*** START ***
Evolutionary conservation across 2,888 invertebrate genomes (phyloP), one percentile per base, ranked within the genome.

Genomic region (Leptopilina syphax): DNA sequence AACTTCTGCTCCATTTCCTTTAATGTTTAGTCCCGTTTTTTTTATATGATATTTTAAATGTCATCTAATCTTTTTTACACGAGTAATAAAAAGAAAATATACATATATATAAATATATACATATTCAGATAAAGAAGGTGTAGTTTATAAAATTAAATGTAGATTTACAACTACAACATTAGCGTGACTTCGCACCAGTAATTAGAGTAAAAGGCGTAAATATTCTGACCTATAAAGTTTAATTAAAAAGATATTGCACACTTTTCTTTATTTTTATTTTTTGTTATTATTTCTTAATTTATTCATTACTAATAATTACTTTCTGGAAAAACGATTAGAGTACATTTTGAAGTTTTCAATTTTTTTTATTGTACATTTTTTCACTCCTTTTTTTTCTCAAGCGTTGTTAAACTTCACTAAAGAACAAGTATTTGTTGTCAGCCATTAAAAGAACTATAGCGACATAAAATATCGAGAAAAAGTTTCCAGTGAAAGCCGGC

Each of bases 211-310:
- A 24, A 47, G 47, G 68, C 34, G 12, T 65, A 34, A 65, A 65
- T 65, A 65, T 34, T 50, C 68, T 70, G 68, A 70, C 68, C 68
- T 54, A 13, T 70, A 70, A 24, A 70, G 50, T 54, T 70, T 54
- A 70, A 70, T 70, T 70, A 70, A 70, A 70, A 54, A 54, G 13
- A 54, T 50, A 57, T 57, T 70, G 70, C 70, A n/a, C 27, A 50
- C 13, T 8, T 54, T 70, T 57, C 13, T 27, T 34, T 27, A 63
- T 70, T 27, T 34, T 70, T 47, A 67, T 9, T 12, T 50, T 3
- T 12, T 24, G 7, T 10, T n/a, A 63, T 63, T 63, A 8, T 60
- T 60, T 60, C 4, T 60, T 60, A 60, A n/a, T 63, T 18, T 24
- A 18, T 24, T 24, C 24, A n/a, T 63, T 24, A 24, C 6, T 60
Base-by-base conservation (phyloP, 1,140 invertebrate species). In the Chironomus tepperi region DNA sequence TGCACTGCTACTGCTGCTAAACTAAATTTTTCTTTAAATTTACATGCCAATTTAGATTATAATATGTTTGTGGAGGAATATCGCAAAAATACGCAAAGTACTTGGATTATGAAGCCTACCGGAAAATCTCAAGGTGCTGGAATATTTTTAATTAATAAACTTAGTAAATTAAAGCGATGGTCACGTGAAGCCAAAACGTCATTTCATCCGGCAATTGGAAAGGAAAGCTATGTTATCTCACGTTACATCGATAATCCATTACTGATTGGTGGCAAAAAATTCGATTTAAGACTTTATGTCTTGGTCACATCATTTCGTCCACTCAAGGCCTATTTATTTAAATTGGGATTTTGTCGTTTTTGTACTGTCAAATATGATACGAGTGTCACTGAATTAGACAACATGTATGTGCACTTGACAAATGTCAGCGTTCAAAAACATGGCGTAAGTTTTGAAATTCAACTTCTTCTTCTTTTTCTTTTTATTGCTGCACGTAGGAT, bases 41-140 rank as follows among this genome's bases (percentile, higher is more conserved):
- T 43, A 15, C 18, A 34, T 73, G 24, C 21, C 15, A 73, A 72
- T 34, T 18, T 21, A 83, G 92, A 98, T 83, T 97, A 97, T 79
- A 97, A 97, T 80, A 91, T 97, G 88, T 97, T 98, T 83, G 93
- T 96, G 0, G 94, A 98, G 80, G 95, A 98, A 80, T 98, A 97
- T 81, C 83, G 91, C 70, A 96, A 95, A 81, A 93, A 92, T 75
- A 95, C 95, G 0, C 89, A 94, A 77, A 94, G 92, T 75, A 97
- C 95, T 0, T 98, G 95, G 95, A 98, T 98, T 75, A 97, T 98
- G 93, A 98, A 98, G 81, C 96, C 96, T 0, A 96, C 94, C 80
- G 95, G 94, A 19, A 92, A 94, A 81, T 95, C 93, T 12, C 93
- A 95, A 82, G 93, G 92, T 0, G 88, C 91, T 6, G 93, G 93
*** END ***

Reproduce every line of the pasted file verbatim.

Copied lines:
Evolutionary conservation across 2,888 invertebrate genomes (phyloP), one percentile per base, ranked within the genome.

Genomic region (Leptopilina syphax): DNA sequence AACTTCTGCTCCATTTCCTTTAATGTTTAGTCCCGTTTTTTTTATATGATATTTTAAATGTCATCTAATCTTTTTTACACGAGTAATAAAAAGAAAATATACATATATATAAATATATACATATTCAGATAAAGAAGGTGTAGTTTATAAAATTAAATGTAGATTTACAACTACAACATTAGCGTGACTTCGCACCAGTAATTAGAGTAAAAGGCGTAAATATTCTGACCTATAAAGTTTAATTAAAAAGATATTGCACACTTTTCTTTATTTTTATTTTTTGTTATTATTTCTTAATTTATTCATTACTAATAATTACTTTCTGGAAAAACGATTAGAGTACATTTTGAAGTTTTCAATTTTTTTTATTGTACATTTTTTCACTCCTTTTTTTTCTCAAGCGTTGTTAAACTTCACTAAAGAACAAGTATTTGTTGTCAGCCATTAAAAGAACTATAGCGACATAAAATATCGAGAAAAAGTTTCCAGTGAAAGCCGGC

Each of bases 211-310:
- A 24, A 47, G 47, G 68, C 34, G 12, T 65, A 34, A 65, A 65
- T 65, A 65, T 34, T 50, C 68, T 70, G 68, A 70, C 68, C 68
- T 54, A 13, T 70, A 70, A 24, A 70, G 50, T 54, T 70, T 54
- A 70, A 70, T 70, T 70, A 70, A 70, A 70, A 54, A 54, G 13
- A 54, T 50, A 57, T 57, T 70, G 70, C 70, A n/a, C 27, A 50
- C 13, T 8, T 54, T 70, T 57, C 13, T 27, T 34, T 27, A 63
- T 70, T 27, T 34, T 70, T 47, A 67, T 9, T 12, T 50, T 3
- T 12, T 24, G 7, T 10, T n/a, A 63, T 63, T 63, A 8, T 60
- T 60, T 60, C 4, T 60, T 60, A 60, A n/a, T 63, T 18, T 24
- A 18, T 24, T 24, C 24, A n/a, T 63, T 24, A 24, C 6, T 60
Base-by-base conservation (phyloP, 1,140 invertebrate species). In the Chironomus tepperi region DNA sequence TGCACTGCTACTGCTGCTAAACTAAATTTTTCTTTAAATTTACATGCCAATTTAGATTATAATATGTTTGTGGAGGAATATCGCAAAAATACGCAAAGTACTTGGATTATGAAGCCTACCGGAAAATCTCAAGGTGCTGGAATATTTTTAATTAATAAACTTAGTAAATTAAAGCGATGGTCACGTGAAGCCAAAACGTCATTTCATCCGGCAATTGGAAAGGAAAGCTATGTTATCTCACGTTACATCGATAATCCATTACTGATTGGTGGCAAAAAATTCGATTTAAGACTTTATGTCTTGGTCACATCATTTCGTCCACTCAAGGCCTATTTATTTAAATTGGGATTTTGTCGTTTTTGTACTGTCAAATATGATACGAGTGTCACTGAATTAGACAACATGTATGTGCACTTGACAAATGTCAGCGTTCAAAAACATGGCGTAAGTTTTGAAATTCAACTTCTTCTTCTTTTTCTTTTTATTGCTGCACGTAGGAT, bases 41-140 rank as follows among this genome's bases (percentile, higher is more conserved):
- T 43, A 15, C 18, A 34, T 73, G 24, C 21, C 15, A 73, A 72
- T 34, T 18, T 21, A 83, G 92, A 98, T 83, T 97, A 97, T 79
- A 97, A 97, T 80, A 91, T 97, G 88, T 97, T 98, T 83, G 93
- T 96, G 0, G 94, A 98, G 80, G 95, A 98, A 80, T 98, A 97
- T 81, C 83, G 91, C 70, A 96, A 95, A 81, A 93, A 92, T 75
- A 95, C 95, G 0, C 89, A 94, A 77, A 94, G 92, T 75, A 97
- C 95, T 0, T 98, G 95, G 95, A 98, T 98, T 75, A 97, T 98
- G 93, A 98, A 98, G 81, C 96, C 96, T 0, A 96, C 94, C 80
- G 95, G 94, A 19, A 92, A 94, A 81, T 95, C 93, T 12, C 93
- A 95, A 82, G 93, G 92, T 0, G 88, C 91, T 6, G 93, G 93